function dressData () {/ ** * A line in the data object looks like this: * {* TV: "10", * Radio: "100", * Newspaper: "20", * "Sales": "1000 "*} * * Therefore, when adding the data points, we need to parse the value * of the string as a float. * / csvData.forEach ((row) => {X.push (f (row.Radio)); y.push (f (row.Sales));}); } function f (s) {return parseFloat (s); }

Train your model and start predicting

Now that our data has been successfully dressed, it is time to train our model.

To do this, we are going to write a function performRegression:

function performRegression () {regressionModel = new SLR (X, y); // Train the model on training data console.log (regressionModel.toString (3)); predictOutput (); }

The regression model has a method for String which takes a parameter called precision for floating point outputs.

The function predictOutput allows you to enter input values and sends the expected output to your console.

This is what it looks like: (Note that I am using Node.js read line utility)

function predictOutput () {rl.question ('Enter input X for prediction (Press CTRL + C to exit):', (answer) => {console.log (`At X = $ {answer}, y = $ {regressionModel .predict (parseFloat (answer))} `); predictOutput ();}); }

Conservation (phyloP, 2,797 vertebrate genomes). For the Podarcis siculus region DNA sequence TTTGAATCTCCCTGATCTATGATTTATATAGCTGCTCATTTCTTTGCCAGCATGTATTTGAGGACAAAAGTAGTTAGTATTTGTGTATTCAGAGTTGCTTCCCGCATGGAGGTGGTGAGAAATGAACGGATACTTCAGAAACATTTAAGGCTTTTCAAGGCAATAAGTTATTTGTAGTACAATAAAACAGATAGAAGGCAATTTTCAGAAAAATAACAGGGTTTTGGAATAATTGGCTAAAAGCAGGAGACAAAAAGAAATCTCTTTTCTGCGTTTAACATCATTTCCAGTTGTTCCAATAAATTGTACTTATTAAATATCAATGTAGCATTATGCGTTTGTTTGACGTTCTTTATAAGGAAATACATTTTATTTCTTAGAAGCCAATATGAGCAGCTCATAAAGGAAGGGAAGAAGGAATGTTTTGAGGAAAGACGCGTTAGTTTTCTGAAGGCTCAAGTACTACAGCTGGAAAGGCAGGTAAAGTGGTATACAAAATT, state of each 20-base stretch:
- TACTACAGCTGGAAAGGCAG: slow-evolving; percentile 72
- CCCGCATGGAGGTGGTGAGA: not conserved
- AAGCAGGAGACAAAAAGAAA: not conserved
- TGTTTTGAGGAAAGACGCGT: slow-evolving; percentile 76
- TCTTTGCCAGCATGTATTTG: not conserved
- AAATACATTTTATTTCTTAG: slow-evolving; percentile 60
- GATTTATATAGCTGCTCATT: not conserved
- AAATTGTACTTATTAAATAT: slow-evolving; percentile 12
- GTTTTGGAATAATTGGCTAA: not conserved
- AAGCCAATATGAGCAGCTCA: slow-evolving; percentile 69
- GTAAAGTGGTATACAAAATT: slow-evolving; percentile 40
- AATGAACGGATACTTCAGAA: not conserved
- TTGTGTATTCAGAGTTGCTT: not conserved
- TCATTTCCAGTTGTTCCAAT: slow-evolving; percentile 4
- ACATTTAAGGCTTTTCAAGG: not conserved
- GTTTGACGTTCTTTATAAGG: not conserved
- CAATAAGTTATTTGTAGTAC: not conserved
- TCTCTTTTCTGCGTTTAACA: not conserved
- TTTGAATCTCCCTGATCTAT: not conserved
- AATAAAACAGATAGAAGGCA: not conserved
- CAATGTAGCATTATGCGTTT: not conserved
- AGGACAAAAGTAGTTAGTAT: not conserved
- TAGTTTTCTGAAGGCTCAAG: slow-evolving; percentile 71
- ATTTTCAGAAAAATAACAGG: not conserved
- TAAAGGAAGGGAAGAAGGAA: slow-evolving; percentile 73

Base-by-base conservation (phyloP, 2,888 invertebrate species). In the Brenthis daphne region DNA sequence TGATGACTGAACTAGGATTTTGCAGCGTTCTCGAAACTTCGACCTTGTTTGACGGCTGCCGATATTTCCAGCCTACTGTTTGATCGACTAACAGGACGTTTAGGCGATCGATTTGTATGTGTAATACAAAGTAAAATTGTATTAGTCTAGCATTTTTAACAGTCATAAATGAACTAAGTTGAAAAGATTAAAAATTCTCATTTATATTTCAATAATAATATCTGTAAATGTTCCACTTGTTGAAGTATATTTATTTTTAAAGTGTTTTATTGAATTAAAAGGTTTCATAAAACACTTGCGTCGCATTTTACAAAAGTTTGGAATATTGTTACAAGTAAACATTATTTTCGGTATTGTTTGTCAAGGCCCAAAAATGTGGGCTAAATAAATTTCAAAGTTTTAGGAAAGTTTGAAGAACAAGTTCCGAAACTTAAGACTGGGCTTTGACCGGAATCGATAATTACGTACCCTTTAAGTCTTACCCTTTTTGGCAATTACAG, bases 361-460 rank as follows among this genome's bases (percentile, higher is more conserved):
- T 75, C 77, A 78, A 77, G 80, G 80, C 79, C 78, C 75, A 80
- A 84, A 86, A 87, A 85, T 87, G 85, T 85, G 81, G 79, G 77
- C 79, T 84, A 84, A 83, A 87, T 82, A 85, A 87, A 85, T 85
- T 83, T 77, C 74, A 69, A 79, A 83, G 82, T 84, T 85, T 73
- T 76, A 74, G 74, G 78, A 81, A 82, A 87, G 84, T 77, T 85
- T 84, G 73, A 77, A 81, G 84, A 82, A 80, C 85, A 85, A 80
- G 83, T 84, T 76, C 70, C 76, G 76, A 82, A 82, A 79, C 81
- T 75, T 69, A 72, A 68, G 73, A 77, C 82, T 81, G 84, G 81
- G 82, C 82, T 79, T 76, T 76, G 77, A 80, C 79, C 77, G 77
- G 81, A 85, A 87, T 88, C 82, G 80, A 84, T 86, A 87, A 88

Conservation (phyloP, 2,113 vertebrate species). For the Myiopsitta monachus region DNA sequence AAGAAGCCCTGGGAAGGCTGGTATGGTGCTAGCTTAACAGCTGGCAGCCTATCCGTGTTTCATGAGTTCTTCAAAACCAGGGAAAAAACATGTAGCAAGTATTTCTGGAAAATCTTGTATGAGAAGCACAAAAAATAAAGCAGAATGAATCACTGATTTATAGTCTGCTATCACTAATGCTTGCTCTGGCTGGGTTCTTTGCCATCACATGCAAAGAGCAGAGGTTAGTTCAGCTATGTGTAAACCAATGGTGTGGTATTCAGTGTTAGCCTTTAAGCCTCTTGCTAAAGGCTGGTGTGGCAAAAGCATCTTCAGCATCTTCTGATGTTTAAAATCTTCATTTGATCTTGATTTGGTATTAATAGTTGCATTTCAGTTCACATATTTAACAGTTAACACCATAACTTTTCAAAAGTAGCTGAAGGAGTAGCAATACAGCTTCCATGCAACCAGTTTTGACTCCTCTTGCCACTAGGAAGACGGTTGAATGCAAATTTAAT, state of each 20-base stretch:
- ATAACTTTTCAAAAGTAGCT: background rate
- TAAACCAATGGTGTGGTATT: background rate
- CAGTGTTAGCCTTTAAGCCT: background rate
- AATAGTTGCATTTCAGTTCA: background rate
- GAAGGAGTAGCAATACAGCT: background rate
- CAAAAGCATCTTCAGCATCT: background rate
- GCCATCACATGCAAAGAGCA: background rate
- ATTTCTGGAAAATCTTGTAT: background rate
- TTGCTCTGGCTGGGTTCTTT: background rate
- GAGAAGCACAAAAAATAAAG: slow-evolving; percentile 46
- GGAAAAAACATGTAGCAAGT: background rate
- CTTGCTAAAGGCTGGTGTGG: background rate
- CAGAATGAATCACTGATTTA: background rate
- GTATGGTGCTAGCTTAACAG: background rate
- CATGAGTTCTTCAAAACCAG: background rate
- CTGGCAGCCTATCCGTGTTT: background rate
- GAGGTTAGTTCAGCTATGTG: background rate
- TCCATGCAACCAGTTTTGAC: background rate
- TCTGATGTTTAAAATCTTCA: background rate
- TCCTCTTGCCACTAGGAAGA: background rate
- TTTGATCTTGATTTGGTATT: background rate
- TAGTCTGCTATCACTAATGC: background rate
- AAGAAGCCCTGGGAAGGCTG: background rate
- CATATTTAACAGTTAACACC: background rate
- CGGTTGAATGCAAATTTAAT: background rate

And here is the code to add the user read input:

const readline = require ('readline'); // For the user to ask for predictions to be allowed const rl = readline.createInterface ({input: process.stdin, output: process.stdout});

We are done!

If you followed the steps, this is how your should look index.js:

const ml = require ('regression ml-'); const csv = require ('csvtojson'); const SLR = ml.SLR; // Simple linear regression const csvFilePath = 'advertising.csv'; // Data let csvData = [], // Analyzed data X = [], // Input y = []; // Output let regressionModel; const readline = require ('readline'); // For the user to ask for predictions to be allowed const rl = readline.createInterface ({{) input: process.stdin, output: process.stdout}); csv () .fromFile (csvFilePath) .on ('json', (jsonObj) => {csvData.push (jsonObj);}) .on ('done', () => {dressData (); // To get JSON Objects data points performRegression ();}); function performRegression () {regressionModel = new SLR (X, y); // Train the model on training data console.log (regressionModel.toString (3)); predictOutput (); } function dressData () {/ ** A row in the data object looks the same: * {* TV: "10", * Radio: "100", Newspaper: "20", "Sales": "1000" * } * Therefore, when adding the data points, we need to parse the value of the string as a float. * / csvData.forEach ((row) => {{svData.forEach X.push (f (row.Radio)); y.push (f (row.Sales));}); } function f (s) returns parseFloat (s); } function predictOutput () {rl.question ('Enter input X for prediction (Press CTRL + C to exit):', (answer) => {console.log (`At X = $ {answer}, y = $ { regressionModel.predict (parseFloat (response))} `); predictOutput ();}); }

Go to your Terminal and run the index.js node and it will generate something like this:

node index.js Enter the input X for the prediction (Press CTRL + C to exit): 151.5 f (x) = 0.202 * x + 9.31 Enter the input X for the prediction (Press CTRL + C to exit): At X = 151.5, y = 39.989749279911285